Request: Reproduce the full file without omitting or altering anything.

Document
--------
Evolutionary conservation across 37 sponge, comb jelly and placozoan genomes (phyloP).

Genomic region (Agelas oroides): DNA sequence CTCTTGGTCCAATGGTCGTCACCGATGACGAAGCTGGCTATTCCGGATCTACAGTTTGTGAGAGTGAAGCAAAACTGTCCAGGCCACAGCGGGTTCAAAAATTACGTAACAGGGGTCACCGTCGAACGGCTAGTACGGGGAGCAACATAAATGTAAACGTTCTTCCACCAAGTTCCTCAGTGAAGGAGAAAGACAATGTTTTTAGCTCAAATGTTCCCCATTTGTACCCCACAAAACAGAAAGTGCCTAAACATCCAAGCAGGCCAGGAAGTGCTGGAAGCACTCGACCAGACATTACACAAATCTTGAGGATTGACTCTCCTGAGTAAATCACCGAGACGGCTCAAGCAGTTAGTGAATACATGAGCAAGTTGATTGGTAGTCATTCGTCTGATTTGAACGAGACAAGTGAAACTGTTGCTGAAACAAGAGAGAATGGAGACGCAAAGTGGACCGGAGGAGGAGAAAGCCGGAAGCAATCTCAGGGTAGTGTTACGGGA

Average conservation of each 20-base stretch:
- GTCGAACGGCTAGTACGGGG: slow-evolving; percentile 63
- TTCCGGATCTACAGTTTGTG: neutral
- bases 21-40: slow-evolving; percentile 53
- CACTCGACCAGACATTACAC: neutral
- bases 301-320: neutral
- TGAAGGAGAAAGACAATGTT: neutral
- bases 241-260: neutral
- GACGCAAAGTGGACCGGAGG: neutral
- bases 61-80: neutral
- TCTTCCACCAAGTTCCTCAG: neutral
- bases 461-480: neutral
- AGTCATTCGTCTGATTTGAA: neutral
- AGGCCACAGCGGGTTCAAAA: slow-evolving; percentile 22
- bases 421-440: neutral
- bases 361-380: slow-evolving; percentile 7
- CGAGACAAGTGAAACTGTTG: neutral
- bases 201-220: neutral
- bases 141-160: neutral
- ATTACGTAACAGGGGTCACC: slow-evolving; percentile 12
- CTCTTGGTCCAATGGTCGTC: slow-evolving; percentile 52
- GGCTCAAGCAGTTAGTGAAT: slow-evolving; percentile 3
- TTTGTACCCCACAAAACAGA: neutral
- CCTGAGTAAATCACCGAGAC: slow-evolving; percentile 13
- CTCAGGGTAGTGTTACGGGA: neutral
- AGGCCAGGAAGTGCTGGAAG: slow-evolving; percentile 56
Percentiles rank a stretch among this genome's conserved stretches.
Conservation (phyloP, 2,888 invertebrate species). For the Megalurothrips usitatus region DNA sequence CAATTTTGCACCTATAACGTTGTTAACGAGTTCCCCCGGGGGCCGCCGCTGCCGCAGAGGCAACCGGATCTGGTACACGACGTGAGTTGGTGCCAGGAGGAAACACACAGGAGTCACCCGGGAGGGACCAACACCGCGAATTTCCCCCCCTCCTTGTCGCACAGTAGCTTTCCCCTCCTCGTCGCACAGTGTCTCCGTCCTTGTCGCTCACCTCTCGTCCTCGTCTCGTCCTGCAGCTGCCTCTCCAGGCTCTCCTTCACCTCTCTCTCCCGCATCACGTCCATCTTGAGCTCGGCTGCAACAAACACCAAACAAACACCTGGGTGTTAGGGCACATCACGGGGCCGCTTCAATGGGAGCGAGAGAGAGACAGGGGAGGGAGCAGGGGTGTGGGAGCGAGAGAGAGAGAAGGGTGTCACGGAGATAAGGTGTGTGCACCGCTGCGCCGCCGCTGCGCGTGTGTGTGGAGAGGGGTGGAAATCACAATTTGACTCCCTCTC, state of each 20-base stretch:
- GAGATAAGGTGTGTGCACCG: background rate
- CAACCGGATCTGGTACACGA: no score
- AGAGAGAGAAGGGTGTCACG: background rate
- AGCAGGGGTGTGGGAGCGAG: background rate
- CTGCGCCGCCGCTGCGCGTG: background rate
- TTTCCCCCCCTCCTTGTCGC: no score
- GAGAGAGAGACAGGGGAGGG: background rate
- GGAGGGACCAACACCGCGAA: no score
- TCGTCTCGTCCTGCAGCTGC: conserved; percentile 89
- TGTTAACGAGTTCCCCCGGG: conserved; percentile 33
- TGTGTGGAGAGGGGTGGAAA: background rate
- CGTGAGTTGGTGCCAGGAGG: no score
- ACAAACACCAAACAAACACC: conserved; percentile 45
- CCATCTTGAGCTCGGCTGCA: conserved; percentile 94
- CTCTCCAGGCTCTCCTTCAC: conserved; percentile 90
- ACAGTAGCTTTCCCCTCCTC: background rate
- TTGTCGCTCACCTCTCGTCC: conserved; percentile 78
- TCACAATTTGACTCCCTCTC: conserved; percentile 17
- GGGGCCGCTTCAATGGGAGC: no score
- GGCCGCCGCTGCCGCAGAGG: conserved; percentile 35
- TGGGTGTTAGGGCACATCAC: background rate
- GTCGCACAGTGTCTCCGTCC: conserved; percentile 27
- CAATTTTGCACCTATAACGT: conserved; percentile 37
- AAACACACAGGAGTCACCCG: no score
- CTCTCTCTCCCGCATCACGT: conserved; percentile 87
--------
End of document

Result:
Evolutionary conservation across 37 sponge, comb jelly and placozoan genomes (phyloP).

Genomic region (Agelas oroides): DNA sequence CTCTTGGTCCAATGGTCGTCACCGATGACGAAGCTGGCTATTCCGGATCTACAGTTTGTGAGAGTGAAGCAAAACTGTCCAGGCCACAGCGGGTTCAAAAATTACGTAACAGGGGTCACCGTCGAACGGCTAGTACGGGGAGCAACATAAATGTAAACGTTCTTCCACCAAGTTCCTCAGTGAAGGAGAAAGACAATGTTTTTAGCTCAAATGTTCCCCATTTGTACCCCACAAAACAGAAAGTGCCTAAACATCCAAGCAGGCCAGGAAGTGCTGGAAGCACTCGACCAGACATTACACAAATCTTGAGGATTGACTCTCCTGAGTAAATCACCGAGACGGCTCAAGCAGTTAGTGAATACATGAGCAAGTTGATTGGTAGTCATTCGTCTGATTTGAACGAGACAAGTGAAACTGTTGCTGAAACAAGAGAGAATGGAGACGCAAAGTGGACCGGAGGAGGAGAAAGCCGGAAGCAATCTCAGGGTAGTGTTACGGGA

Average conservation of each 20-base stretch:
- GTCGAACGGCTAGTACGGGG: slow-evolving; percentile 63
- TTCCGGATCTACAGTTTGTG: neutral
- bases 21-40: slow-evolving; percentile 53
- CACTCGACCAGACATTACAC: neutral
- bases 301-320: neutral
- TGAAGGAGAAAGACAATGTT: neutral
- bases 241-260: neutral
- GACGCAAAGTGGACCGGAGG: neutral
- bases 61-80: neutral
- TCTTCCACCAAGTTCCTCAG: neutral
- bases 461-480: neutral
- AGTCATTCGTCTGATTTGAA: neutral
- AGGCCACAGCGGGTTCAAAA: slow-evolving; percentile 22
- bases 421-440: neutral
- bases 361-380: slow-evolving; percentile 7
- CGAGACAAGTGAAACTGTTG: neutral
- bases 201-220: neutral
- bases 141-160: neutral
- ATTACGTAACAGGGGTCACC: slow-evolving; percentile 12
- CTCTTGGTCCAATGGTCGTC: slow-evolving; percentile 52
- GGCTCAAGCAGTTAGTGAAT: slow-evolving; percentile 3
- TTTGTACCCCACAAAACAGA: neutral
- CCTGAGTAAATCACCGAGAC: slow-evolving; percentile 13
- CTCAGGGTAGTGTTACGGGA: neutral
- AGGCCAGGAAGTGCTGGAAG: slow-evolving; percentile 56
Percentiles rank a stretch among this genome's conserved stretches.
Conservation (phyloP, 2,888 invertebrate species). For the Megalurothrips usitatus region DNA sequence CAATTTTGCACCTATAACGTTGTTAACGAGTTCCCCCGGGGGCCGCCGCTGCCGCAGAGGCAACCGGATCTGGTACACGACGTGAGTTGGTGCCAGGAGGAAACACACAGGAGTCACCCGGGAGGGACCAACACCGCGAATTTCCCCCCCTCCTTGTCGCACAGTAGCTTTCCCCTCCTCGTCGCACAGTGTCTCCGTCCTTGTCGCTCACCTCTCGTCCTCGTCTCGTCCTGCAGCTGCCTCTCCAGGCTCTCCTTCACCTCTCTCTCCCGCATCACGTCCATCTTGAGCTCGGCTGCAACAAACACCAAACAAACACCTGGGTGTTAGGGCACATCACGGGGCCGCTTCAATGGGAGCGAGAGAGAGACAGGGGAGGGAGCAGGGGTGTGGGAGCGAGAGAGAGAGAAGGGTGTCACGGAGATAAGGTGTGTGCACCGCTGCGCCGCCGCTGCGCGTGTGTGTGGAGAGGGGTGGAAATCACAATTTGACTCCCTCTC, state of each 20-base stretch:
- GAGATAAGGTGTGTGCACCG: background rate
- CAACCGGATCTGGTACACGA: no score
- AGAGAGAGAAGGGTGTCACG: background rate
- AGCAGGGGTGTGGGAGCGAG: background rate
- CTGCGCCGCCGCTGCGCGTG: background rate
- TTTCCCCCCCTCCTTGTCGC: no score
- GAGAGAGAGACAGGGGAGGG: background rate
- GGAGGGACCAACACCGCGAA: no score
- TCGTCTCGTCCTGCAGCTGC: conserved; percentile 89
- TGTTAACGAGTTCCCCCGGG: conserved; percentile 33
- TGTGTGGAGAGGGGTGGAAA: background rate
- CGTGAGTTGGTGCCAGGAGG: no score
- ACAAACACCAAACAAACACC: conserved; percentile 45
- CCATCTTGAGCTCGGCTGCA: conserved; percentile 94
- CTCTCCAGGCTCTCCTTCAC: conserved; percentile 90
- ACAGTAGCTTTCCCCTCCTC: background rate
- TTGTCGCTCACCTCTCGTCC: conserved; percentile 78
- TCACAATTTGACTCCCTCTC: conserved; percentile 17
- GGGGCCGCTTCAATGGGAGC: no score
- GGCCGCCGCTGCCGCAGAGG: conserved; percentile 35
- TGGGTGTTAGGGCACATCAC: background rate
- GTCGCACAGTGTCTCCGTCC: conserved; percentile 27
- CAATTTTGCACCTATAACGT: conserved; percentile 37
- AAACACACAGGAGTCACCCG: no score
- CTCTCTCTCCCGCATCACGT: conserved; percentile 87